The “Scream” trilogy ends with an installment not as good as the first but better than the second — and still a darn fine movie that both parodies the teen-slasher genre, as well as being one itself.
This time around, Sidney (Neve Campbell, who continues to squint her eyes all the time instead of acting) is hiding out, living a quiet life after all the mayhem of the first two films. She’s brought back to action again, though, when the cast and crew of “Stab 3” — the third movie to be made about her story — starts getting killed. Former cop Dewey (David Arquette) is a technical consultant on “Stab 3,” and newswoman Gale Weathers (Courtney Cox Arquette) starts snooping around once the bodies start falling.
Tied in with all this is the revelation that Sidney’s mom — whose death started the whole thing in “Scream 1” — had a two-year period in which she disappeared. Turns out she was in Hollywood, making slasher films, on the same backlot being used to film “Stab 3.”
Such revelations of previously unknown backstory are typical of second sequels. It’s also normal for a later film in a series to ignore some things that happened in a prior one (this one ignores the killer in “Scream 2,” even while further explaining the motives of the killer in “Scream 1”). “Scream 3” admits these flaws in its characteristic self-aware fashion, but acknowledging your weaknesses doesn’t make them OK. The original “Scream” managed to have its cake and eat it, too, by having characters who grew up watching horror films and therefore knew all the “rules” (don’t go in basements alone, never say “I’ll be right back,” etc.), but who still managed to fall prey to a serial killer.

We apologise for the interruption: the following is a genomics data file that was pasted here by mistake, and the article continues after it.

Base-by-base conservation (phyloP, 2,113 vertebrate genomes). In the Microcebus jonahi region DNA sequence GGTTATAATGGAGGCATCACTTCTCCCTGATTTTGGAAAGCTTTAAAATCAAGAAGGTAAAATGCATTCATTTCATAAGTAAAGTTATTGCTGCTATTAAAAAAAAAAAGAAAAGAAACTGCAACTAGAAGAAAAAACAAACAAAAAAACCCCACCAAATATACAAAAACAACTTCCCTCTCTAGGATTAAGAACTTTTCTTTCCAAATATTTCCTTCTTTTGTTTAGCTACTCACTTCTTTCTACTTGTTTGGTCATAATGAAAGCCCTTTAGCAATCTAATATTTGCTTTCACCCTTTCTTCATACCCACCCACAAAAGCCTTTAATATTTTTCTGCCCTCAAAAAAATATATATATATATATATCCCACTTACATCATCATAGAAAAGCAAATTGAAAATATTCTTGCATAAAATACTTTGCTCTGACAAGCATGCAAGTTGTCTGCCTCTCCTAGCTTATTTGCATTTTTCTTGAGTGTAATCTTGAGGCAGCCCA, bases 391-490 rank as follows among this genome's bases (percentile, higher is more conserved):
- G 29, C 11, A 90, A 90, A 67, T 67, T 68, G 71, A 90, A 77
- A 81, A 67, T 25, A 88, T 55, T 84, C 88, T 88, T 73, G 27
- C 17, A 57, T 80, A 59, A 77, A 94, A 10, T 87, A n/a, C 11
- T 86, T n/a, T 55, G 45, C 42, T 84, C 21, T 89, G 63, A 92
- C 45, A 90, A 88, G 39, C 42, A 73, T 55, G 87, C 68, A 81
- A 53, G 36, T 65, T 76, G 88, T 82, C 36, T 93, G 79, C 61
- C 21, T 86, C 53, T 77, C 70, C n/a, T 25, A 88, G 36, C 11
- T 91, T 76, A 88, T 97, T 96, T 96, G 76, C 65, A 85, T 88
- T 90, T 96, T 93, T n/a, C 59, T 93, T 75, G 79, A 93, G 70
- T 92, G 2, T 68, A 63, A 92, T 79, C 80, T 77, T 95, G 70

Unfortunately, horror films since “Scream 1” have changed themselves to fit that kind of sensibility, making “Scream 3” seem just a bit passe — a victim of the trend that, ironically, “Scream 1” began.
Nonetheless, “Scream 3” is undeniably well-done, thanks to director Wes Craven’s masterful sense of the horror/comedy combination. Humor abounds in the first two-thirds, particularly as Gale spars with the woman (Parker Posey) who is playing her in “Stab 3.” Inside jokes and references to other horror films abound; catching them all would require, I suspect, a second viewing. The jokes taper off when the focus shifts to horror in the last few reels. The revelation of the killer is, as always, a genuine surprise, though not as satisfying as in “Scream 1,” when there were so many more entertaining characters to choose from.
Despite any small complaints, though, “Scream 3” is a success, proving that it actually is possible to make two good sequels to a good horror movie. And that’s where the “Scream” series — which was created to mock the crappy, sequel-spawning slasher genre — really has the last laugh. It’s succeeded in not just satirizing teen horror films, but in actually beating them at their own game.
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